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After a muddled morning, most major indices are in the green heading into the afternoon. Why are stocks up today?
Well, after dealing with some early morning resistance, it appears the S&P 500 is attempting to break through its recent peak. Indeed, the widely watched index is currently trending at a historic high after touching its highest level ever on Wednesday. The S&P is up 0.17% for the day at the time of writing.
The new year has been, by and large, fruitful for stocks as the S&P and Nasdaq Composite are up about 3.5% and 5%, respectively, in the first month of trade.
While the Nasdaq isn’t quite at its November 2021 peak, it’s certainly on track to notch a new apex sometime soon. At the time of writing, less than 3.5% separates the tech-centric index from its highest point.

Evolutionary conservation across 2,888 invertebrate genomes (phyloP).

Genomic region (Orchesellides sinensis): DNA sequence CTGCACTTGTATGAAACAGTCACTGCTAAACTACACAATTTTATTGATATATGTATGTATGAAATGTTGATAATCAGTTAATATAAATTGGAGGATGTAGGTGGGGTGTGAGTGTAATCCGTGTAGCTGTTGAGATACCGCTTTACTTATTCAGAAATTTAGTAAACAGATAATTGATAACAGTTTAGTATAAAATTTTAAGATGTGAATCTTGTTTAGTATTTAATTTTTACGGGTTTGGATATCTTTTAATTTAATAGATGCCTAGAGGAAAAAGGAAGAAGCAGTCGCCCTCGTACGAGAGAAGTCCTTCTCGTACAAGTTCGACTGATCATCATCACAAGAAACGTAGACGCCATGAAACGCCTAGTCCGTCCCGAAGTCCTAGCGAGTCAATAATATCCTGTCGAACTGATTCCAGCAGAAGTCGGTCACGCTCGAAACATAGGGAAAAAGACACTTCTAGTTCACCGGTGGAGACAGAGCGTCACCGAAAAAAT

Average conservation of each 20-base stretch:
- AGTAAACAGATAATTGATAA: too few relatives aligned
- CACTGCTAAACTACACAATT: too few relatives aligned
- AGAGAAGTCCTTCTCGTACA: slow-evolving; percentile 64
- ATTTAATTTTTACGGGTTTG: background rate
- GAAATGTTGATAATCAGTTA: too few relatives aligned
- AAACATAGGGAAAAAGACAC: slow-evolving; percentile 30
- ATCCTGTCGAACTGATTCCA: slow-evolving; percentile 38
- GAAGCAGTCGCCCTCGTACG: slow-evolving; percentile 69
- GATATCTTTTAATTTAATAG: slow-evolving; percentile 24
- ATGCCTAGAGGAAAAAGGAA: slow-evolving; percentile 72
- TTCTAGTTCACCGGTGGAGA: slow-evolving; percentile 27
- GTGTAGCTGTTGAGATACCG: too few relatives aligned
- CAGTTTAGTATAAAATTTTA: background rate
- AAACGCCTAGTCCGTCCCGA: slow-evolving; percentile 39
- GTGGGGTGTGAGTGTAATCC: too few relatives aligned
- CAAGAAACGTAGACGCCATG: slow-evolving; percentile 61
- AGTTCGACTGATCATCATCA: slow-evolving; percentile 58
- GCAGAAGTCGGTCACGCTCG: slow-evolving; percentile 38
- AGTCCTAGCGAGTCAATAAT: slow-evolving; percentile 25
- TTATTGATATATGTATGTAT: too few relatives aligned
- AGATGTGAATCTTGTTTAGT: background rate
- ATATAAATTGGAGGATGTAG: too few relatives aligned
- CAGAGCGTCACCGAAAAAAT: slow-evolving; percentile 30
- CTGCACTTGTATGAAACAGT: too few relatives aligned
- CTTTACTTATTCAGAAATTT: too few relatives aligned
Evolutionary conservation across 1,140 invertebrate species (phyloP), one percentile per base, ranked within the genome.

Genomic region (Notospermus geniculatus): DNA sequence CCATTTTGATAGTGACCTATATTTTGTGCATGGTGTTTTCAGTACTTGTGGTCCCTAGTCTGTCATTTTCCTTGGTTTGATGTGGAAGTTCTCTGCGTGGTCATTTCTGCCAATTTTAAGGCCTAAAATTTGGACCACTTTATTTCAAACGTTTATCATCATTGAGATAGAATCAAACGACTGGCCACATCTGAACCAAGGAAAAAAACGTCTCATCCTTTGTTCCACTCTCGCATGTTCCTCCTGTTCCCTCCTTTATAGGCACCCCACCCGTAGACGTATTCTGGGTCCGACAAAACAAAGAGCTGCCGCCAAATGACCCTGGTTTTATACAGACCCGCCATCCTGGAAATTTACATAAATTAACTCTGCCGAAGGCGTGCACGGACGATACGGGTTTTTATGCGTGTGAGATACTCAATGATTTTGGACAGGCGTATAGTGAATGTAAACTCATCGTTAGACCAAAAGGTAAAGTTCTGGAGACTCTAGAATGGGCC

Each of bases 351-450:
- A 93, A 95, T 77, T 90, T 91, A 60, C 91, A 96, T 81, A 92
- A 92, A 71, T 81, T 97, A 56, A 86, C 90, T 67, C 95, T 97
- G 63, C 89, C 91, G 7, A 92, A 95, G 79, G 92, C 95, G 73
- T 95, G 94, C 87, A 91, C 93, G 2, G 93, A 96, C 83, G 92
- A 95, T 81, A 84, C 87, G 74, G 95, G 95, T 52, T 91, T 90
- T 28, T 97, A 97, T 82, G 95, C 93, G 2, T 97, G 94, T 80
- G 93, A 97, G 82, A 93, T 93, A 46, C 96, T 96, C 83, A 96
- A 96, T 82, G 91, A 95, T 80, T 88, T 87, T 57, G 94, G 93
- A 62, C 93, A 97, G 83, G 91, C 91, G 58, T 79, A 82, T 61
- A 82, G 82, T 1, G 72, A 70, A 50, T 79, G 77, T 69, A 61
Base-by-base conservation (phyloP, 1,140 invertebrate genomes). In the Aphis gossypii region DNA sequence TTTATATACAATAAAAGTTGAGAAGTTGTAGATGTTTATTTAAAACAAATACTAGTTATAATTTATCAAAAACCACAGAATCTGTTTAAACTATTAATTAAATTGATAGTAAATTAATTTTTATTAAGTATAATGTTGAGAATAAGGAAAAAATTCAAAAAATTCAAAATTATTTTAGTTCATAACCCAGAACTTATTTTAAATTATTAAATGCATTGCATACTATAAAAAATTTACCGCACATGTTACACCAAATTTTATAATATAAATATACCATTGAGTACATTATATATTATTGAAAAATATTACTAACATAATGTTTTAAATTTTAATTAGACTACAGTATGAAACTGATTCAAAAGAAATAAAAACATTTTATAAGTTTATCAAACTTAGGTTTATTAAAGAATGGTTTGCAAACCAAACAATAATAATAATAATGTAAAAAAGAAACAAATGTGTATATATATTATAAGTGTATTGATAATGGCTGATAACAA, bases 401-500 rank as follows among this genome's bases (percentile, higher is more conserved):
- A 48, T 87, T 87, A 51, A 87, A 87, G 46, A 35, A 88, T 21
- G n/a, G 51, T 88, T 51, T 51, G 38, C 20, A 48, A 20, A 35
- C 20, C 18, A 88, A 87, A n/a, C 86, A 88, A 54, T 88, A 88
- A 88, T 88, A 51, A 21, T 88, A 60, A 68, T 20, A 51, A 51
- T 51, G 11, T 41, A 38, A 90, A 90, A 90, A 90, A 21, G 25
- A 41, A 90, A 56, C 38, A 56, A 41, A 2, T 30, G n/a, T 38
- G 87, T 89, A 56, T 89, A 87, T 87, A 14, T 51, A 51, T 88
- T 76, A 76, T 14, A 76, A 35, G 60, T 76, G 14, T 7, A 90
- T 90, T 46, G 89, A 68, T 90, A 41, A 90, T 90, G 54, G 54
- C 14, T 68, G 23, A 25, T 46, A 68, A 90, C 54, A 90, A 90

Why Are Stocks Up Today?
It appears traders are feeling flush after a stronger-than-expected Personal Consumption Expenditures (PCE) report released this morning. Indeed, the Federal Reserve’s preferred inflation gauge came in better than expected, with core inflation falling below 3% for the first time since March 2021.
This has fueled speculation that the Fed may cut rates as early as March, with the inflation battle coming along even better than expected.
Falling interest rates typically encourage more spending and generally stronger economic growth, making the PCE inherently bullish for stocks. Combined with the equally strong Gross Domestic Product (GDP) report released earlier this week, this paints a rosy picture for the economy and stock market.
“All the economic data — both the GDP and PCE — was good this week,” noted Rhys Williams, chief strategist at Spouting Rock Asset Management. “That was comforting to everybody. And I think it does show we’re still in this potential ‘Goldilocks’ landing, where the economy softens a bit but is still positive.”
On the date of publication, Shrey Dua did not hold (either directly or indirectly) any positions in the securities mentioned in this article. The opinions expressed in this article are those of the writer, subject to the InvestorPlace.com Publishing Guidelines.